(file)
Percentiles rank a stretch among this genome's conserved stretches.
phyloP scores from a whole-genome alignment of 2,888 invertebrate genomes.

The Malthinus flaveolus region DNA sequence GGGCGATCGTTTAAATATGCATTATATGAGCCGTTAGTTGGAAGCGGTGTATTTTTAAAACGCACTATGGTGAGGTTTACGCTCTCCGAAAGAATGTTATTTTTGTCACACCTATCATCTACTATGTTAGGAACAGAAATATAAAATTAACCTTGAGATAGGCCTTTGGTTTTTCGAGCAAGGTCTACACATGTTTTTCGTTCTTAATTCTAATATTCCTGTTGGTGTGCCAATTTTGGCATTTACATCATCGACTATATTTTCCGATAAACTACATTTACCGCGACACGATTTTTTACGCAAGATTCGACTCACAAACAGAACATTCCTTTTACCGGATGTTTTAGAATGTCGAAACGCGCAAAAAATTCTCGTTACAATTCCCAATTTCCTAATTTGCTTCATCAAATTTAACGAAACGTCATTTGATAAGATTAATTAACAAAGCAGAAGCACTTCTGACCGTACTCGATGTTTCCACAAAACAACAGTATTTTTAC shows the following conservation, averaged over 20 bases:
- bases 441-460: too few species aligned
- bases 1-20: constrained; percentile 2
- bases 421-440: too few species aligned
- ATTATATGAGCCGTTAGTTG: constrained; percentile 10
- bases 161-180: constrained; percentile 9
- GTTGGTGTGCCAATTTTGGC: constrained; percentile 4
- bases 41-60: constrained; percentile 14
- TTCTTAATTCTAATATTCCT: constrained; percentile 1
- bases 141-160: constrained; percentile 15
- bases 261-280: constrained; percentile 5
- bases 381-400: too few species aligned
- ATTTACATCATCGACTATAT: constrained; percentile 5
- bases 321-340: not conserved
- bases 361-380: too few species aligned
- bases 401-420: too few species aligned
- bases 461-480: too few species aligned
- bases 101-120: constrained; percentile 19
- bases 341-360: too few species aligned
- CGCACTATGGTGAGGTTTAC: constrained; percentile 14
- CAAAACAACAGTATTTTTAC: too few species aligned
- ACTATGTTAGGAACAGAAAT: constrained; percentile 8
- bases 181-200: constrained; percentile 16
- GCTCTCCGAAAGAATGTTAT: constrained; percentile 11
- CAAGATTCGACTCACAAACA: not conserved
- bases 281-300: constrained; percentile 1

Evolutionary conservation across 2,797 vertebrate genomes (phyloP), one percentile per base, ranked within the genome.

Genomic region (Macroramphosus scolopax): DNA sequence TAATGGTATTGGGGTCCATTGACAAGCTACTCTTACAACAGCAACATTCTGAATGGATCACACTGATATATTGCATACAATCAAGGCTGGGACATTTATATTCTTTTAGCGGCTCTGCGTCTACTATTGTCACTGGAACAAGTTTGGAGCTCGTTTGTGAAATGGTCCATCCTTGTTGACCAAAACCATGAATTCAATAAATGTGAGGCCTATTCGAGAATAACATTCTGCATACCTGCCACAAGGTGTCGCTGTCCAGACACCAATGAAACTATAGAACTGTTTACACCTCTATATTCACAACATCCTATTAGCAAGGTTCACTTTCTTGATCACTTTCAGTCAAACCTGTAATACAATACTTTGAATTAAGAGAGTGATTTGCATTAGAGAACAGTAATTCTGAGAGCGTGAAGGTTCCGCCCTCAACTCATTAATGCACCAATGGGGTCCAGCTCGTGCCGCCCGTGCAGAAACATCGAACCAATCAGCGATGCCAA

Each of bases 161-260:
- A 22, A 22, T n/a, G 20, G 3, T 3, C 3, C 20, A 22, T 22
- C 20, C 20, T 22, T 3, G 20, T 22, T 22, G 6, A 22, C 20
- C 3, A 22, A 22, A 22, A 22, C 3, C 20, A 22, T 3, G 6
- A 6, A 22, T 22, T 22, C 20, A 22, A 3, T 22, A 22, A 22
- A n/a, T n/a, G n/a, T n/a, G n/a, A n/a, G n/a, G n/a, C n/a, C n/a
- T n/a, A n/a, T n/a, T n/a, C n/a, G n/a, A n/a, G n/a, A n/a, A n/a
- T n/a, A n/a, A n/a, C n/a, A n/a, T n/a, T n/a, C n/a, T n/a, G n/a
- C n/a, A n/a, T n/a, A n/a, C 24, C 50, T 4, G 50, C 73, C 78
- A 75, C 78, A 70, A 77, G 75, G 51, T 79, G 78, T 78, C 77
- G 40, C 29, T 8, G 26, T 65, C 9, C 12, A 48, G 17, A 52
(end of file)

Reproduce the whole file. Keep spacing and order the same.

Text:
Percentiles rank a stretch among this genome's conserved stretches.
phyloP scores from a whole-genome alignment of 2,888 invertebrate genomes.

The Malthinus flaveolus region DNA sequence GGGCGATCGTTTAAATATGCATTATATGAGCCGTTAGTTGGAAGCGGTGTATTTTTAAAACGCACTATGGTGAGGTTTACGCTCTCCGAAAGAATGTTATTTTTGTCACACCTATCATCTACTATGTTAGGAACAGAAATATAAAATTAACCTTGAGATAGGCCTTTGGTTTTTCGAGCAAGGTCTACACATGTTTTTCGTTCTTAATTCTAATATTCCTGTTGGTGTGCCAATTTTGGCATTTACATCATCGACTATATTTTCCGATAAACTACATTTACCGCGACACGATTTTTTACGCAAGATTCGACTCACAAACAGAACATTCCTTTTACCGGATGTTTTAGAATGTCGAAACGCGCAAAAAATTCTCGTTACAATTCCCAATTTCCTAATTTGCTTCATCAAATTTAACGAAACGTCATTTGATAAGATTAATTAACAAAGCAGAAGCACTTCTGACCGTACTCGATGTTTCCACAAAACAACAGTATTTTTAC shows the following conservation, averaged over 20 bases:
- bases 441-460: too few species aligned
- bases 1-20: constrained; percentile 2
- bases 421-440: too few species aligned
- ATTATATGAGCCGTTAGTTG: constrained; percentile 10
- bases 161-180: constrained; percentile 9
- GTTGGTGTGCCAATTTTGGC: constrained; percentile 4
- bases 41-60: constrained; percentile 14
- TTCTTAATTCTAATATTCCT: constrained; percentile 1
- bases 141-160: constrained; percentile 15
- bases 261-280: constrained; percentile 5
- bases 381-400: too few species aligned
- ATTTACATCATCGACTATAT: constrained; percentile 5
- bases 321-340: not conserved
- bases 361-380: too few species aligned
- bases 401-420: too few species aligned
- bases 461-480: too few species aligned
- bases 101-120: constrained; percentile 19
- bases 341-360: too few species aligned
- CGCACTATGGTGAGGTTTAC: constrained; percentile 14
- CAAAACAACAGTATTTTTAC: too few species aligned
- ACTATGTTAGGAACAGAAAT: constrained; percentile 8
- bases 181-200: constrained; percentile 16
- GCTCTCCGAAAGAATGTTAT: constrained; percentile 11
- CAAGATTCGACTCACAAACA: not conserved
- bases 281-300: constrained; percentile 1

Evolutionary conservation across 2,797 vertebrate genomes (phyloP), one percentile per base, ranked within the genome.

Genomic region (Macroramphosus scolopax): DNA sequence TAATGGTATTGGGGTCCATTGACAAGCTACTCTTACAACAGCAACATTCTGAATGGATCACACTGATATATTGCATACAATCAAGGCTGGGACATTTATATTCTTTTAGCGGCTCTGCGTCTACTATTGTCACTGGAACAAGTTTGGAGCTCGTTTGTGAAATGGTCCATCCTTGTTGACCAAAACCATGAATTCAATAAATGTGAGGCCTATTCGAGAATAACATTCTGCATACCTGCCACAAGGTGTCGCTGTCCAGACACCAATGAAACTATAGAACTGTTTACACCTCTATATTCACAACATCCTATTAGCAAGGTTCACTTTCTTGATCACTTTCAGTCAAACCTGTAATACAATACTTTGAATTAAGAGAGTGATTTGCATTAGAGAACAGTAATTCTGAGAGCGTGAAGGTTCCGCCCTCAACTCATTAATGCACCAATGGGGTCCAGCTCGTGCCGCCCGTGCAGAAACATCGAACCAATCAGCGATGCCAA

Each of bases 161-260:
- A 22, A 22, T n/a, G 20, G 3, T 3, C 3, C 20, A 22, T 22
- C 20, C 20, T 22, T 3, G 20, T 22, T 22, G 6, A 22, C 20
- C 3, A 22, A 22, A 22, A 22, C 3, C 20, A 22, T 3, G 6
- A 6, A 22, T 22, T 22, C 20, A 22, A 3, T 22, A 22, A 22
- A n/a, T n/a, G n/a, T n/a, G n/a, A n/a, G n/a, G n/a, C n/a, C n/a
- T n/a, A n/a, T n/a, T n/a, C n/a, G n/a, A n/a, G n/a, A n/a, A n/a
- T n/a, A n/a, A n/a, C n/a, A n/a, T n/a, T n/a, C n/a, T n/a, G n/a
- C n/a, A n/a, T n/a, A n/a, C 24, C 50, T 4, G 50, C 73, C 78
- A 75, C 78, A 70, A 77, G 75, G 51, T 79, G 78, T 78, C 77
- G 40, C 29, T 8, G 26, T 65, C 9, C 12, A 48, G 17, A 52